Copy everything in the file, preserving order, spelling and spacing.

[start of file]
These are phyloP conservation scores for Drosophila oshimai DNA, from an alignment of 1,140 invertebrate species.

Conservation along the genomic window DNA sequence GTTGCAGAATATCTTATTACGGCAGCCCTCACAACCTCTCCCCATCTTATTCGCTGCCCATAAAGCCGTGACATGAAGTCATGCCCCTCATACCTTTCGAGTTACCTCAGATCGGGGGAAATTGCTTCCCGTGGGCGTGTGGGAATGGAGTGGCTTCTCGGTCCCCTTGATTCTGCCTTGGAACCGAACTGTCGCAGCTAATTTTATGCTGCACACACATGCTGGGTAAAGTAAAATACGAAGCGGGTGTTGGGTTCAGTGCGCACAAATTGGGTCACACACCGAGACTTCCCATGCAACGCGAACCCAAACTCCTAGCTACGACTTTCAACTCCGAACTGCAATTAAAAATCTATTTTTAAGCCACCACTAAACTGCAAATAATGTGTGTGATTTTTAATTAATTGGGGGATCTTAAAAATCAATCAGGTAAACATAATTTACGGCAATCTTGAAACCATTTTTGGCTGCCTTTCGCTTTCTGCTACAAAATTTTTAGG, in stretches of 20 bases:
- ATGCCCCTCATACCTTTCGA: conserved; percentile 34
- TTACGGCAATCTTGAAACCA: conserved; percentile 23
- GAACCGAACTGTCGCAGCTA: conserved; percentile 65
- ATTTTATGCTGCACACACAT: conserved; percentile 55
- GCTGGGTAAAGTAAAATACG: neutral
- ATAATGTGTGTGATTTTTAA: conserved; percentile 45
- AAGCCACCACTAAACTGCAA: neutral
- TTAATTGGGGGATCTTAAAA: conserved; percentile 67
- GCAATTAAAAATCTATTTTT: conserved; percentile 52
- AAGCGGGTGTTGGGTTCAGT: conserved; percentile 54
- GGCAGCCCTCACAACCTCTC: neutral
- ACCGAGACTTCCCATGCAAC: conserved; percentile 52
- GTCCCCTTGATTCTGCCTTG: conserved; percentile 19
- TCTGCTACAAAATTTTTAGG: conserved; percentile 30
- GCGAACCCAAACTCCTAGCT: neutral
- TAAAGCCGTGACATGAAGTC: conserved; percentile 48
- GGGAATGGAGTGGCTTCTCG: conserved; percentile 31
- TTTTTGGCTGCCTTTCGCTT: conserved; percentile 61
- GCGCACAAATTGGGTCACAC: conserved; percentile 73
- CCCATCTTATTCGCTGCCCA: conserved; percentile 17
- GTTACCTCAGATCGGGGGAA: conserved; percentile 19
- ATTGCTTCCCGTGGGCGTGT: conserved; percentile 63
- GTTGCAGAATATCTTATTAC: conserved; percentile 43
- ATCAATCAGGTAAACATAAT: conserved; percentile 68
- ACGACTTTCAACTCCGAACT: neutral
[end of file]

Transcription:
These are phyloP conservation scores for Drosophila oshimai DNA, from an alignment of 1,140 invertebrate species.

Conservation along the genomic window DNA sequence GTTGCAGAATATCTTATTACGGCAGCCCTCACAACCTCTCCCCATCTTATTCGCTGCCCATAAAGCCGTGACATGAAGTCATGCCCCTCATACCTTTCGAGTTACCTCAGATCGGGGGAAATTGCTTCCCGTGGGCGTGTGGGAATGGAGTGGCTTCTCGGTCCCCTTGATTCTGCCTTGGAACCGAACTGTCGCAGCTAATTTTATGCTGCACACACATGCTGGGTAAAGTAAAATACGAAGCGGGTGTTGGGTTCAGTGCGCACAAATTGGGTCACACACCGAGACTTCCCATGCAACGCGAACCCAAACTCCTAGCTACGACTTTCAACTCCGAACTGCAATTAAAAATCTATTTTTAAGCCACCACTAAACTGCAAATAATGTGTGTGATTTTTAATTAATTGGGGGATCTTAAAAATCAATCAGGTAAACATAATTTACGGCAATCTTGAAACCATTTTTGGCTGCCTTTCGCTTTCTGCTACAAAATTTTTAGG, in stretches of 20 bases:
- ATGCCCCTCATACCTTTCGA: conserved; percentile 34
- TTACGGCAATCTTGAAACCA: conserved; percentile 23
- GAACCGAACTGTCGCAGCTA: conserved; percentile 65
- ATTTTATGCTGCACACACAT: conserved; percentile 55
- GCTGGGTAAAGTAAAATACG: neutral
- ATAATGTGTGTGATTTTTAA: conserved; percentile 45
- AAGCCACCACTAAACTGCAA: neutral
- TTAATTGGGGGATCTTAAAA: conserved; percentile 67
- GCAATTAAAAATCTATTTTT: conserved; percentile 52
- AAGCGGGTGTTGGGTTCAGT: conserved; percentile 54
- GGCAGCCCTCACAACCTCTC: neutral
- ACCGAGACTTCCCATGCAAC: conserved; percentile 52
- GTCCCCTTGATTCTGCCTTG: conserved; percentile 19
- TCTGCTACAAAATTTTTAGG: conserved; percentile 30
- GCGAACCCAAACTCCTAGCT: neutral
- TAAAGCCGTGACATGAAGTC: conserved; percentile 48
- GGGAATGGAGTGGCTTCTCG: conserved; percentile 31
- TTTTTGGCTGCCTTTCGCTT: conserved; percentile 61
- GCGCACAAATTGGGTCACAC: conserved; percentile 73
- CCCATCTTATTCGCTGCCCA: conserved; percentile 17
- GTTACCTCAGATCGGGGGAA: conserved; percentile 19
- ATTGCTTCCCGTGGGCGTGT: conserved; percentile 63
- GTTGCAGAATATCTTATTAC: conserved; percentile 43
- ATCAATCAGGTAAACATAAT: conserved; percentile 68
- ACGACTTTCAACTCCGAACT: neutral